China’s insatiable appetite for Australian beef has lifted prices to their highest levels since 2016, offering a silver lining for drought-stricken northern Australian cattle farmers in the face of seriously deteriorated conditions.
Producers across northern NSW have flooded the market in the past week, encouraged by growing demand as farmers seek to offload their stock amid growing fears of declining access to water and feed.
Almost 1050 cattle were sold at Lismore on Tuesday, a massive increase from the average 300, and almost 3500 were sold at Casino, predominantly for the export market, on Friday.
An outbreak of African swine fever in China, where almost 200 million domestic pigs will be slaughtered by the end of the year, is driving huge demand for Australian beef and lamb as an alternative protein.
A growing middle class and free-trade deal with Beijing has led to the Asian powerhouse becoming Australian beef producers’ second biggest market and is rapidly closing in on Japan.
About 70 per cent of cattle sold though saleyards have been purchased by processors in 2019, predominantly destined for Asian and United States markets, with global demand driving average prices to the highest domestically for three years.
Bindaree Beef’s John McDonald, among the buyers at Lismore on Tuesday, said he’d “never seen the market hotter”.
“Considering what the region is going through with the drought, the fires, the demand out of Asia is a lifesaver for a lot of cattle producers right now,” Mr McDonald said.
“We will send a lot of what we bought today to China or Korea and send the rest off to Queensland feed lots to fatten them up.”
Australian beef exports to China reached new highs in October, topping 30,000 tonnes for the month and more than one million tonnes for the year to date.
China is 75 per cent above 2018 beef volumes on a year-to-October basis and up 41 per cent on sheep meat.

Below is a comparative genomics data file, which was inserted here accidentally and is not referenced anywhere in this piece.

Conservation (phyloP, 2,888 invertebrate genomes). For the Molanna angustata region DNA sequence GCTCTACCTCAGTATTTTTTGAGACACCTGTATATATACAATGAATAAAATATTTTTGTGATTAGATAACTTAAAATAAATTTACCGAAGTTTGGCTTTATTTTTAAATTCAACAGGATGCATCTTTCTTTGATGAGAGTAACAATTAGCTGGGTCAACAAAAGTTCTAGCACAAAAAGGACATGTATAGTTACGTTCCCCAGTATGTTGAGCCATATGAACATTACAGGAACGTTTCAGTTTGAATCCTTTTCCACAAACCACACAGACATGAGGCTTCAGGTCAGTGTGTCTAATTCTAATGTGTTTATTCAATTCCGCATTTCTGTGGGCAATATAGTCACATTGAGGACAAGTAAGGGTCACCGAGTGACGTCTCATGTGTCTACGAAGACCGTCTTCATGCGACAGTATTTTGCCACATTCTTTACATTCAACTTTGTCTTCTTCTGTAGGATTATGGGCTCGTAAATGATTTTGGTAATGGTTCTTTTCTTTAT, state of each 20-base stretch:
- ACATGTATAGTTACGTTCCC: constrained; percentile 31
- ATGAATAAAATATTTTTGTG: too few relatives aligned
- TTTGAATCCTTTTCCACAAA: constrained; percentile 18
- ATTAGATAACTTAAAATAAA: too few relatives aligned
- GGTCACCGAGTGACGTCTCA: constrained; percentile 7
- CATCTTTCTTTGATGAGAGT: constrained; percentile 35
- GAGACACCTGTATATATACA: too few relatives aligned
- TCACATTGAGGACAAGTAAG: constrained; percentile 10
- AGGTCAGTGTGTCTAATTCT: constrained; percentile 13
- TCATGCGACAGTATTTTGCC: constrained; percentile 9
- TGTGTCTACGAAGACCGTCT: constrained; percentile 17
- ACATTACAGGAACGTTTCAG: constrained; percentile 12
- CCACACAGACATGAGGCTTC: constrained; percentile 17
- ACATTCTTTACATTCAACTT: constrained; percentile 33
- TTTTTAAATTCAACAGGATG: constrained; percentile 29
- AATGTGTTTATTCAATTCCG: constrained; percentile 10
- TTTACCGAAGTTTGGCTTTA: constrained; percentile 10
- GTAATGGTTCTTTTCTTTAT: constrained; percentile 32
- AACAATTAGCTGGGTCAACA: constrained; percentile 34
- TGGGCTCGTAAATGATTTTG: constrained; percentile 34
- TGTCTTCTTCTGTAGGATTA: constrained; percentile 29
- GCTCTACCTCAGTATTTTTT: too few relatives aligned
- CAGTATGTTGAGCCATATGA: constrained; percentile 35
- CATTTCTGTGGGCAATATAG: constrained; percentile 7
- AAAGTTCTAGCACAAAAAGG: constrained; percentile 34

The Asian powerhouse has become a key pillar in world meat trade, with strong finished cattle prices supported by surging export demand and a favourable Australian dollar.
While its ongoing trade war with the US has created uncertainty for the global economy, China’s appetite as it searches for protein to replace its depleted pork stocks is expected to underpin the Australian export industry.
Kevin Cocciola, from Ian Weir and Son auctioneers in Lismore, said the money had picked up in the past six weeks, leading to a flood of sales.
“Cows that were making 70 or 80 ¢ [a kilogram] a month ago are now making a $1.60 or $1.80,” Mr Cocciola said.
“I think there’s a sense of ‘take the money while it’s going’. A lot of properties now haven’t got any cattle left at all – the drought is starting to really hit hard in this part of the world.”
He said Lismore would generally see between 3000 and 4000 head of cattle sold at market in a year and that could jump up to 30,000.
“There’s just about sales every day of the bloody week. By the time this is over, there shouldn’t be any old cows left on the north coast.”
In 2018-19, Australia exported 72 per cent of its total beef and veal production to more than 70 countries, generating $9.5 billion.
From the beginning of 2007 to the end of 2014, the cattle prices averaged 131¢/kg live weight and from 2015 to 2018 increased to an average of 214¢/kg. Since June, it has risen again to an average of 222¢/kg.
Processors in Queensland have been the major driver behind recent growth, with medium cows averaging 251¢/kg last week, 8¢ stronger than NSW and 9¢ above Victoria.
Meat and Livestock Australia said there was little evidence to suggest cattle would have any major price declines in the short term, with “robust” demand for manufacturing beef set to continue as supply tightens in the new year.
Main photo credit – Stock agents drafting cattle during cattle sales at the Lismore saleyards in northern NSW. CREDIT : ALEX ELLINGHAUSEN
Article credit – www.smh.com.au